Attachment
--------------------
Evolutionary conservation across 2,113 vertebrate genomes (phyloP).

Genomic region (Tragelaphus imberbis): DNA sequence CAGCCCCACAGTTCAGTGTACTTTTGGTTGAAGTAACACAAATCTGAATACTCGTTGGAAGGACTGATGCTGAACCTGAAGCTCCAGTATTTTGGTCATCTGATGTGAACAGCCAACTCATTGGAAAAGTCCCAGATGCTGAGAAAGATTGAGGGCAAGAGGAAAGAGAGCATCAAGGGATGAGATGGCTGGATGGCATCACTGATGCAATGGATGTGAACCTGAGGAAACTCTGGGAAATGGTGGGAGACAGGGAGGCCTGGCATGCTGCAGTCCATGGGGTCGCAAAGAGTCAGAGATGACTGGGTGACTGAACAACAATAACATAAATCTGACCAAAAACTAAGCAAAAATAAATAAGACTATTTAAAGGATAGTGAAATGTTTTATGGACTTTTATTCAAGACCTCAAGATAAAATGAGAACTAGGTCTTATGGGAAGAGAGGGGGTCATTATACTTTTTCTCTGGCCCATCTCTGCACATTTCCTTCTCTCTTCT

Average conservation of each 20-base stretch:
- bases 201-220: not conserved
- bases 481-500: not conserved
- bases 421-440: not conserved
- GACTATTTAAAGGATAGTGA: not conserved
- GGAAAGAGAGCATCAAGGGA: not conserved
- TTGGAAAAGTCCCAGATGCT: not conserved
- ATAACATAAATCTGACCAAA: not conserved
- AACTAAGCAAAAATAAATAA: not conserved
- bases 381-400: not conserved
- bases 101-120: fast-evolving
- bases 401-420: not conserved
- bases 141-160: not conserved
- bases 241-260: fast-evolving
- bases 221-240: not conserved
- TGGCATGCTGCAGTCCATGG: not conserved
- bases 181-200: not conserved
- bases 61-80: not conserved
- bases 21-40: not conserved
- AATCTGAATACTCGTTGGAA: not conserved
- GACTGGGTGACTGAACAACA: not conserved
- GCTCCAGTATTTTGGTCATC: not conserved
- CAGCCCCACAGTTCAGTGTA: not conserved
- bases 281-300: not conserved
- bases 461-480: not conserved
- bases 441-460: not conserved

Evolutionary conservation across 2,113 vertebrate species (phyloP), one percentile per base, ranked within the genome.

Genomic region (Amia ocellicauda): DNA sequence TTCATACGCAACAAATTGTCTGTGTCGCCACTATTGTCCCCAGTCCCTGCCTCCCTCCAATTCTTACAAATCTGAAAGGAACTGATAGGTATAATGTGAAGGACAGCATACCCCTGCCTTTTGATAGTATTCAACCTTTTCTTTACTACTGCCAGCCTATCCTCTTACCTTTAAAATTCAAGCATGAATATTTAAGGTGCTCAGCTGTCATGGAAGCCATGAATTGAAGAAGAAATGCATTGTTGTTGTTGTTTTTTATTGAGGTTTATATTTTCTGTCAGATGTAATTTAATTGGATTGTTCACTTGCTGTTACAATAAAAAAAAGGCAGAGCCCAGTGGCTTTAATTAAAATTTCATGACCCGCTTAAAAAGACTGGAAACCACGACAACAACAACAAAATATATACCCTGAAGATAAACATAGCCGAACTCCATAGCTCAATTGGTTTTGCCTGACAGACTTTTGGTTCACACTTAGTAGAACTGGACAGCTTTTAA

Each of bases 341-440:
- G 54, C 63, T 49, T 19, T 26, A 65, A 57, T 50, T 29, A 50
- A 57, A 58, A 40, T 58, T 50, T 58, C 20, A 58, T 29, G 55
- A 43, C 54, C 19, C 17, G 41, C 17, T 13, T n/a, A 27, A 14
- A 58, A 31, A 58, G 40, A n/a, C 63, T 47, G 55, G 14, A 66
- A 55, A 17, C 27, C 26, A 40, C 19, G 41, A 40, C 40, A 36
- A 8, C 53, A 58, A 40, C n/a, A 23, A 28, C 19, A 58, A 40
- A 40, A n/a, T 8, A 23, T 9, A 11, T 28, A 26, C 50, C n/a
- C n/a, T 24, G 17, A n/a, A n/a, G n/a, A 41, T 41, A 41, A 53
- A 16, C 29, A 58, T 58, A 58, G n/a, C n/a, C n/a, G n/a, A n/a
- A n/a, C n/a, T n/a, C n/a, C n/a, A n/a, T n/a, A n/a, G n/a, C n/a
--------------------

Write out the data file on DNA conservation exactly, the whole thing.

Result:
Evolutionary conservation across 2,113 vertebrate genomes (phyloP).

Genomic region (Tragelaphus imberbis): DNA sequence CAGCCCCACAGTTCAGTGTACTTTTGGTTGAAGTAACACAAATCTGAATACTCGTTGGAAGGACTGATGCTGAACCTGAAGCTCCAGTATTTTGGTCATCTGATGTGAACAGCCAACTCATTGGAAAAGTCCCAGATGCTGAGAAAGATTGAGGGCAAGAGGAAAGAGAGCATCAAGGGATGAGATGGCTGGATGGCATCACTGATGCAATGGATGTGAACCTGAGGAAACTCTGGGAAATGGTGGGAGACAGGGAGGCCTGGCATGCTGCAGTCCATGGGGTCGCAAAGAGTCAGAGATGACTGGGTGACTGAACAACAATAACATAAATCTGACCAAAAACTAAGCAAAAATAAATAAGACTATTTAAAGGATAGTGAAATGTTTTATGGACTTTTATTCAAGACCTCAAGATAAAATGAGAACTAGGTCTTATGGGAAGAGAGGGGGTCATTATACTTTTTCTCTGGCCCATCTCTGCACATTTCCTTCTCTCTTCT

Average conservation of each 20-base stretch:
- bases 201-220: not conserved
- bases 481-500: not conserved
- bases 421-440: not conserved
- GACTATTTAAAGGATAGTGA: not conserved
- GGAAAGAGAGCATCAAGGGA: not conserved
- TTGGAAAAGTCCCAGATGCT: not conserved
- ATAACATAAATCTGACCAAA: not conserved
- AACTAAGCAAAAATAAATAA: not conserved
- bases 381-400: not conserved
- bases 101-120: fast-evolving
- bases 401-420: not conserved
- bases 141-160: not conserved
- bases 241-260: fast-evolving
- bases 221-240: not conserved
- TGGCATGCTGCAGTCCATGG: not conserved
- bases 181-200: not conserved
- bases 61-80: not conserved
- bases 21-40: not conserved
- AATCTGAATACTCGTTGGAA: not conserved
- GACTGGGTGACTGAACAACA: not conserved
- GCTCCAGTATTTTGGTCATC: not conserved
- CAGCCCCACAGTTCAGTGTA: not conserved
- bases 281-300: not conserved
- bases 461-480: not conserved
- bases 441-460: not conserved

Evolutionary conservation across 2,113 vertebrate species (phyloP), one percentile per base, ranked within the genome.

Genomic region (Amia ocellicauda): DNA sequence TTCATACGCAACAAATTGTCTGTGTCGCCACTATTGTCCCCAGTCCCTGCCTCCCTCCAATTCTTACAAATCTGAAAGGAACTGATAGGTATAATGTGAAGGACAGCATACCCCTGCCTTTTGATAGTATTCAACCTTTTCTTTACTACTGCCAGCCTATCCTCTTACCTTTAAAATTCAAGCATGAATATTTAAGGTGCTCAGCTGTCATGGAAGCCATGAATTGAAGAAGAAATGCATTGTTGTTGTTGTTTTTTATTGAGGTTTATATTTTCTGTCAGATGTAATTTAATTGGATTGTTCACTTGCTGTTACAATAAAAAAAAGGCAGAGCCCAGTGGCTTTAATTAAAATTTCATGACCCGCTTAAAAAGACTGGAAACCACGACAACAACAACAAAATATATACCCTGAAGATAAACATAGCCGAACTCCATAGCTCAATTGGTTTTGCCTGACAGACTTTTGGTTCACACTTAGTAGAACTGGACAGCTTTTAA

Each of bases 341-440:
- G 54, C 63, T 49, T 19, T 26, A 65, A 57, T 50, T 29, A 50
- A 57, A 58, A 40, T 58, T 50, T 58, C 20, A 58, T 29, G 55
- A 43, C 54, C 19, C 17, G 41, C 17, T 13, T n/a, A 27, A 14
- A 58, A 31, A 58, G 40, A n/a, C 63, T 47, G 55, G 14, A 66
- A 55, A 17, C 27, C 26, A 40, C 19, G 41, A 40, C 40, A 36
- A 8, C 53, A 58, A 40, C n/a, A 23, A 28, C 19, A 58, A 40
- A 40, A n/a, T 8, A 23, T 9, A 11, T 28, A 26, C 50, C n/a
- C n/a, T 24, G 17, A n/a, A n/a, G n/a, A 41, T 41, A 41, A 53
- A 16, C 29, A 58, T 58, A 58, G n/a, C n/a, C n/a, G n/a, A n/a
- A n/a, C n/a, T n/a, C n/a, C n/a, A n/a, T n/a, A n/a, G n/a, C n/a